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  10th Conference on Retroviruses and Opportunistic Infections
Boston, Mass, Feb 10-14, 2003
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Niacin in HIV-infected Individuals with Hyperlipidemia Receiving Potent Antiretroviral Therapy: lipids improve, glucose measures may worsen
  HIV infection and ART have been associated with dyslipidemia. The utility of current treatments is limited. Though niacin lowers triglycerides levels, decreases LDL cholesterol and increases HDL cholesterol, concerns of increased insulin resistance have limited its use in people living with HIV.
This study conducted a prospective open-label pilot trial to evaluate the safety and efficacy of Niaspan in HIV-infected individuals on ART with LDL 3 130 mg/dl or triglycerides 3 200 mg/dl. During a 4-wk lead-in period, lipid-lowering agents were discontinued and subjects received counseling for an NCEP Step I Diet. Niaspan therapy was then initiated at 500mg. The dose was increased to 1,000 mg after 2 wks and subsequently titrated upwards by 500 mg every 4 wks to a maximum of 2,000 mg per day to achieve NCEP goals. Subjects received Niaspan therapy for 14 wks. Fasting lipid profiles were evaluated every 2 wks during the first month and then monthly. A 5-hr, 11 time point oral glucose tolerance test (oGTT) was used to evaluate glucose metabolism before and after Niaspan treatment.
Fourteen (14) men were enrolled; 93% Caucasian, none of them had diabetes at baseline by ADA guidelines, and 50% were glucose intolerant. Median CD4 was 420 (IQR 258-585); 79% had viral loads below 400 copies/ml. The effect of Niaspan on fasting lipids and oGTT, glucose, and insulin levels is shown in the table below.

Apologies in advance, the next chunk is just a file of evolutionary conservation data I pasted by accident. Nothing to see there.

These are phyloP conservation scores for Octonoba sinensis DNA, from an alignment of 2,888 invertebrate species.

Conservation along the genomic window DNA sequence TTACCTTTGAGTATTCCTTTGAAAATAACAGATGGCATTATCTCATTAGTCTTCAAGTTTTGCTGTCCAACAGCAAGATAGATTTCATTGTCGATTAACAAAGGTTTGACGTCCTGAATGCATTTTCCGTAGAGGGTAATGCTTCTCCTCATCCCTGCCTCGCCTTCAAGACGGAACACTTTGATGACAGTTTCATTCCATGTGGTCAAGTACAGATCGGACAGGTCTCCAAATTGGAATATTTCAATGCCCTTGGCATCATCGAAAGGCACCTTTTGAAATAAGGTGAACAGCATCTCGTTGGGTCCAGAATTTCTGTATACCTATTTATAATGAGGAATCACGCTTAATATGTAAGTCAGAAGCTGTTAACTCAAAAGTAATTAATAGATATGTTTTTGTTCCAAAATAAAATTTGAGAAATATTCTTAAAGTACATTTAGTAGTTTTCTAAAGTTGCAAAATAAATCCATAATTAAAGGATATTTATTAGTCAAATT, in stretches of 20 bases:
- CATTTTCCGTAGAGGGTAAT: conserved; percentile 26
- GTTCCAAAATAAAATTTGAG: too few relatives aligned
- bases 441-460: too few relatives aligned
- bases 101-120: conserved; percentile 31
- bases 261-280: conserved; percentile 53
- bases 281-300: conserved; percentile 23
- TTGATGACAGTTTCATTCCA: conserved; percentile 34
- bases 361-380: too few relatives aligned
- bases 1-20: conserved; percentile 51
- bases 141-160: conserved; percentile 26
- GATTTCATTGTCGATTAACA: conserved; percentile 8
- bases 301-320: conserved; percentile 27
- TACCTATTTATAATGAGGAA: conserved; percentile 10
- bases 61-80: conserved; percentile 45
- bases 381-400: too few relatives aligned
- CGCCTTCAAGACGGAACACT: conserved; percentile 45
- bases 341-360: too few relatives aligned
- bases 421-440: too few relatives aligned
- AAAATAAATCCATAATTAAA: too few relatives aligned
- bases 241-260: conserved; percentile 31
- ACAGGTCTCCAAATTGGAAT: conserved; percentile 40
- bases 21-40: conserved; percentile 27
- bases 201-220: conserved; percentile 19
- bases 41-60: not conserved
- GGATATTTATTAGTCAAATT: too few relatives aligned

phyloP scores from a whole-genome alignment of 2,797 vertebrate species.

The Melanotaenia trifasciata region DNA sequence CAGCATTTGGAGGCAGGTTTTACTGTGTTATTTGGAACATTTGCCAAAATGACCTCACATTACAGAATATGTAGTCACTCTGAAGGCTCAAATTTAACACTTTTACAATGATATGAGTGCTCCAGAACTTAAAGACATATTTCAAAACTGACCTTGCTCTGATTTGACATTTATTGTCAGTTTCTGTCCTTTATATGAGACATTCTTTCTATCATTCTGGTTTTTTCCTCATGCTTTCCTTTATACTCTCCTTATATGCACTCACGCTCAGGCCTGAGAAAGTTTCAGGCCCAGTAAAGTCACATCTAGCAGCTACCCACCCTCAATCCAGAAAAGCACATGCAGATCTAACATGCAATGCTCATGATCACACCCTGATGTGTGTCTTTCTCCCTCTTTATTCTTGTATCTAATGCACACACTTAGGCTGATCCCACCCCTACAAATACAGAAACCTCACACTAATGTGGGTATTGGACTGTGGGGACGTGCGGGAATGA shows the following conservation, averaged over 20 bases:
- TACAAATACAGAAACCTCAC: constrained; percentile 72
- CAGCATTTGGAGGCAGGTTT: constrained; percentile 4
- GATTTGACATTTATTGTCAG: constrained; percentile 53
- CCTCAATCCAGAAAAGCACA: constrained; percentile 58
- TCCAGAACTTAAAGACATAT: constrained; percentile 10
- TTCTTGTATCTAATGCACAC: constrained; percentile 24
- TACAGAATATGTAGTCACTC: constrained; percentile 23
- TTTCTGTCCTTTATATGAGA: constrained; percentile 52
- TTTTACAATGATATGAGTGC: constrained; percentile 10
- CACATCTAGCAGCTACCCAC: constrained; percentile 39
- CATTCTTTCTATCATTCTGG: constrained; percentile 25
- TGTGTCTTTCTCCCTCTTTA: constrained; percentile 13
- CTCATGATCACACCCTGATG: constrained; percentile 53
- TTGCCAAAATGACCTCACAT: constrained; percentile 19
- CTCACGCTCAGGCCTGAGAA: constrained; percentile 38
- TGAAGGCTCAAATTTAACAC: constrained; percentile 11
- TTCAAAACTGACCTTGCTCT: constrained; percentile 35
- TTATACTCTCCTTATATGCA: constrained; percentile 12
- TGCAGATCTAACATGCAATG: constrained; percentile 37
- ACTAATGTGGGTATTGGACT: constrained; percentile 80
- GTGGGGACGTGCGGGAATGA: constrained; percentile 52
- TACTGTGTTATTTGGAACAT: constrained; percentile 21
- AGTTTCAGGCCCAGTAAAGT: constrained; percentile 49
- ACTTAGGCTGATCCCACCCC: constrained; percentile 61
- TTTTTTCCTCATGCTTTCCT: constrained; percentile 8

• Cholesterol (median values) decreased from 245 mg/dl before Niaspan to 220 (-14%) (p-value=0.005
  • Triglycerides decreased from 489 mg/dl to 406 (-34%) (p-value=0.02)
  • HDL stayed the same - 39 mg/dl
  • LDL (bad cholesterol) increased from 114 mg/dl to 123 but change was not significant ((pvalue= 0.86)
  • Glucose (AUC) was 33,411 before Niaspan and 34,649 afterwards; no change (pvalue=0.37)
  • Insulin (AUC) was 10,173 before Niaspan and 10,763 afterwards; but the increase was not significant (pvalue=0.25)
  • HOMA was 1.5 and changed after Niaspan to 3.4 (73%), pvalue=0.05)
Forty-three percent (43%) of the patients had flushing; 2 discontinued Niaspan. There were no grade 3 elevations of LFT, uric acid, or changes in CD4, or viral load. An additional subject became glucose intolerant after treatment. Research study investigators concluded that Niaspan significantly decreased triglycerides and total cholesterol levels, but did not normalize them. HOMA and other indexes of insulin sensitivity worsened. The clinical utility of Niaspan for the management of dyslipidemia associated with HIV infection or its treatment should be evaluated in larger randomized trials, but its utility might be limited because of worsening insulin resistance.
Abst 726. Retrovirus Conference, 2003, Feb 10-14. M. Gerber*, K. Yarasheski, H. Dreschsler, K. Mondy, S. Claxton, J. Stoneman, W. G. Powderly, P. Tebas. Washington Univ in St Louis, MO